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Category Archives: Kathleen Petyarre
Kathleen Petyarre was born at Atnangkere soakage, located on Utopia Station some 270k’s north-east of Alice Springs, Northern Territory. Her estimated date of birth is somewhere between 1930 and 1940 and has not been clearly established.
Kathleen Petyarre is a senior member of the Alyawarre/Eastern Anmatyerre people and speaks Eastern Anmatyerre. Kathleen, together with her daughter Margaret and her sisters, settled at Iylenty (Mosquito Bore) on Utopia Station near her birthplace. She got involved with the famous “women’s Batik Group” in the late 1970s, which was lead by Jenny Green, who organized the workshops.
It was not until the mid 1980’s that Kathleen begun painting on canvas using acrylic paints. This new style was encouraged by the CAAMA summer project in 1986, which is often referred to as the starting point of Kathleen’s use of the new media.
Kathleen’s background is one of a family of artists – she is the niece the late Emily Kame Kngwarreye, arguably the most accomplished Aboriginal artist to date.
Kathleen Petyarre has seven sisters, who are often referred to as the “Petyarre Sisters”, a term that has become almost synonymous with “Utopia Fine Art”. Among Kathleen’s sisters are Gloria Petyarre, Violet Petyarre and Myrtle Petyarre who are all well-established Aboriginal artists.
Petyarre’s paintings are well known for her depiction of a limited number of designs, or stories, including her famous motifs of “Mountain Devil Lizard” and “Bush Seeds”. Her works are often characterised by a refined layering technique featuring delicate and often multi-layered dot work.
The stories in Kathleen’s artworks usually refer directly to her home country at Utopia and her Dreamings. Dreamings, also often referred to as “totems” are understood to be complex spiritual concepts that relate to a time in the distant past during which mythological beings travelled the still featureless earth. By travelling over the still barren land and by singing physical features into existence, the earth as we know it today with all its mountains, rivers, trees etc. came into being.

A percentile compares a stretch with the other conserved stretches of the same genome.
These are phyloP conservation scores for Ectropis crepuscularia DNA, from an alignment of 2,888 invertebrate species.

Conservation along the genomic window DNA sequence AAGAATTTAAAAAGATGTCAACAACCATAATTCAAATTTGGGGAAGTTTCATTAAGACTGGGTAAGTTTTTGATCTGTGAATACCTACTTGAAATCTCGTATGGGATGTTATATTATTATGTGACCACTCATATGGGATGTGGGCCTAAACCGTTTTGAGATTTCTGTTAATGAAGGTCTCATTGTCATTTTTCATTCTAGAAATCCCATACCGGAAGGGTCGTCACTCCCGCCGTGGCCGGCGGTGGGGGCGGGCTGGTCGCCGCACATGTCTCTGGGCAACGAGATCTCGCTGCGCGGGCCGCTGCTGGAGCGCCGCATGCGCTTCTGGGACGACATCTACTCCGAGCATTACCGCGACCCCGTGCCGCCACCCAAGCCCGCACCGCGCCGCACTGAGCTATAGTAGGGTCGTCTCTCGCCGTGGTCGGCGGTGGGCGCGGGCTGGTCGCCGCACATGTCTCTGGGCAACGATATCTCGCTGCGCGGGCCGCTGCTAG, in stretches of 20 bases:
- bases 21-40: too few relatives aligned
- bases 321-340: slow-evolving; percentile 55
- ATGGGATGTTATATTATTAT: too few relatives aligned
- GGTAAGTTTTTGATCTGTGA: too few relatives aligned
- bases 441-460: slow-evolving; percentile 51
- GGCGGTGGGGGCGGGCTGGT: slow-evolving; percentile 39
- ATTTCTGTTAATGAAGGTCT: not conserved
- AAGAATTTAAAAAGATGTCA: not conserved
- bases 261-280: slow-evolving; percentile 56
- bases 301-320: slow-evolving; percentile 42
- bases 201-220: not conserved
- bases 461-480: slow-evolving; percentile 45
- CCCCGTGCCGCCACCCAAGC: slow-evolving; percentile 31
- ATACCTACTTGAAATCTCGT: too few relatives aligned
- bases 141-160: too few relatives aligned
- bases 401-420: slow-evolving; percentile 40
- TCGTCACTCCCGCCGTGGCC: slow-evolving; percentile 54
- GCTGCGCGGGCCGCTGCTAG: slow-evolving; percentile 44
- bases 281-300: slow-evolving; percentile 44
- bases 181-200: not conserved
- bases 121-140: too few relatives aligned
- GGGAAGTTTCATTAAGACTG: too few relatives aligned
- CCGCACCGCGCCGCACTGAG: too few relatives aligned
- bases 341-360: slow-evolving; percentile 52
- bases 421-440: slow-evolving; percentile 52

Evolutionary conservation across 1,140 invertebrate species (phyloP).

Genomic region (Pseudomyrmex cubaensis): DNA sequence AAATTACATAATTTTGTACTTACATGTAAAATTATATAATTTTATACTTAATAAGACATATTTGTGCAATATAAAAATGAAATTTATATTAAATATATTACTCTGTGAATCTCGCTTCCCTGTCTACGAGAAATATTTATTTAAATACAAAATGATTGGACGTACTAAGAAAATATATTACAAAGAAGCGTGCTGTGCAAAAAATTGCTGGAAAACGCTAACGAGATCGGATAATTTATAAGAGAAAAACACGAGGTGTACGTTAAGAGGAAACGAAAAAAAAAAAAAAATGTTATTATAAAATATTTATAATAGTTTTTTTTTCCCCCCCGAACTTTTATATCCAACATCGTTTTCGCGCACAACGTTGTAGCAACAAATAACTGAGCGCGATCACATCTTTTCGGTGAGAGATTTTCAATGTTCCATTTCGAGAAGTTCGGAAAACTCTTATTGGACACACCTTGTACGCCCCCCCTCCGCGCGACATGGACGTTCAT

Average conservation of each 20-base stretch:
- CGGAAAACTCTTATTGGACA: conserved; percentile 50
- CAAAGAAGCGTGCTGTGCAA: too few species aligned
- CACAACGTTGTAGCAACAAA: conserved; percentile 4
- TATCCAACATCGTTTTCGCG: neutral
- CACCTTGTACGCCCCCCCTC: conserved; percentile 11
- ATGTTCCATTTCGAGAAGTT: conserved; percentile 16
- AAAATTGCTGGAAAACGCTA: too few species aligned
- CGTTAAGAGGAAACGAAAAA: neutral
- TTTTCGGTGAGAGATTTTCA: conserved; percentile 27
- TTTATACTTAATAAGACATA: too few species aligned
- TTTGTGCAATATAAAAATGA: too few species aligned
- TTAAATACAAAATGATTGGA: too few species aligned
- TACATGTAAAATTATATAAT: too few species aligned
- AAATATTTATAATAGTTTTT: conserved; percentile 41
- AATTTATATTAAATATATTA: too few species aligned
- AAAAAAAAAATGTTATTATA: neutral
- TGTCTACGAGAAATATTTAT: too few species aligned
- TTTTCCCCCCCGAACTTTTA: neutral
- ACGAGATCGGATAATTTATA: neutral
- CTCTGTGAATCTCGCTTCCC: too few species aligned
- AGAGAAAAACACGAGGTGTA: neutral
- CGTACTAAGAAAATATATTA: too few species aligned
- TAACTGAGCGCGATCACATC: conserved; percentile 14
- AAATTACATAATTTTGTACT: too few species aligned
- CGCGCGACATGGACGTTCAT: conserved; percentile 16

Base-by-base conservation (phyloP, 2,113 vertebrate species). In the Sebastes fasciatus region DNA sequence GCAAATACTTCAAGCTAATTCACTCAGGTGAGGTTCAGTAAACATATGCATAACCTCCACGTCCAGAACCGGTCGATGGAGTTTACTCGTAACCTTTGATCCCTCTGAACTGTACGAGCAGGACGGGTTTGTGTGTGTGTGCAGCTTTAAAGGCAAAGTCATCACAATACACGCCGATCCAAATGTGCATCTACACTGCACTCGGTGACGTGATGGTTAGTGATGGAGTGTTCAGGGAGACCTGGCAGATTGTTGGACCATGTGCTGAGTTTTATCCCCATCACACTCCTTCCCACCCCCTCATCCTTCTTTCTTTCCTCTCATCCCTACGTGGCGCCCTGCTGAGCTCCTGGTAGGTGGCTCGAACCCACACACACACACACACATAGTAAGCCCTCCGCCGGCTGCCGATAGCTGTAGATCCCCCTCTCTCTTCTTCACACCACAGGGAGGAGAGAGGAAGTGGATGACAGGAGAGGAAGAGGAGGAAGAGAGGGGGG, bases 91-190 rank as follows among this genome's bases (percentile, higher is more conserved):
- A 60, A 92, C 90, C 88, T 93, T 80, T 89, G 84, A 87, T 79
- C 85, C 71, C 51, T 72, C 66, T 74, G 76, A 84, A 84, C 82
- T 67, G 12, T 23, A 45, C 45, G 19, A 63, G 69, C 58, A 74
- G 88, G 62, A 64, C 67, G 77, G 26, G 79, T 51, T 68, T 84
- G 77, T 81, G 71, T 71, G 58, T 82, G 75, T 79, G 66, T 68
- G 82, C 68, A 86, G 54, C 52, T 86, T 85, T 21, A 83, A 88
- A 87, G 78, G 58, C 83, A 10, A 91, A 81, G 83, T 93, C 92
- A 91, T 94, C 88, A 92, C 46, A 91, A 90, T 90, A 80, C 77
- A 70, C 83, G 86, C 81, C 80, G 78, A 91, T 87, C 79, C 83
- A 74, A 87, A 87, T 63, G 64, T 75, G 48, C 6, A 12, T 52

Petyarre often uses thin wooden sticks, preferably chicken skewers, to apply the myriad of tiny dots onto her canvas that so often feature in her paintings. Even when using a handful of skewers at a time (to speed up the process), Kathleen sometimes spends weeks on one canvas alone.
Kathleen is oftwn heralded by the international art community as being one of the most successful and influential contemporary Aboriginal artists today. She has repeatedly been nominated by prestigious art journal Australian Art Collector as “being amongst the 50 most collectable artists in Australia”. Her reputation as one of the most original and accomplished indigenous artists has, both, here in Australia as well as overseas, been confirmed by her regular inclusion in exhibitions at the most distinguished museums and galleries the world over.
Kathleen Petyarre’s paintings can be found in private and public collections aceoss the globe. Her work has been chosen (along with a selected few other Aboriginal artists) for inclusion in the permanent collection of the new Musée du Quai Branly in Paris, France.
In 2001 a book about her art and accomplishments entitled ‘Genius of Place’ was published in conjunction with a solo exhibition of her artworks at the Museum of Contemporary Art in Sydney, Australia.
Kathleen’s paintings are in great demand which is reflected by the high prices at auctions (record price to date: $80,000 at Deutscher-Menzies 25 March 2009 for ‘Mountain Devil Lizard Dreaming’, 2008 (synthetic polymer paint on Belgian linen, 184.0 x 245.0 cm) inscribed verso: GAKP1108537/ KATHLEEN PETYARRE
In 1996 Kathleen was the winner of the 13th Telstra National Aboriginal and Torres Strait Islander Art Award. A year later, some controversy developed regarding her winning entry. Ray Beamish, Kathleen’s estranged partner of 10 years, claimed that he had had a hand in the execution of the artwork that had won her the award. As a result of this development the Aboriginal art market at the time underwent some degree of turmoil resulting in much stricter emphasis being put on the documentation of authorship in Aboriginal paintings. Kathleen Petyarre’s name was eventually cleared, and she was able to retain her award.
Kathleen Petyarre now lives in Adelaide, South Australia where she works and often spends her time with family members who frequently visit her from Utopia and Alice Springs.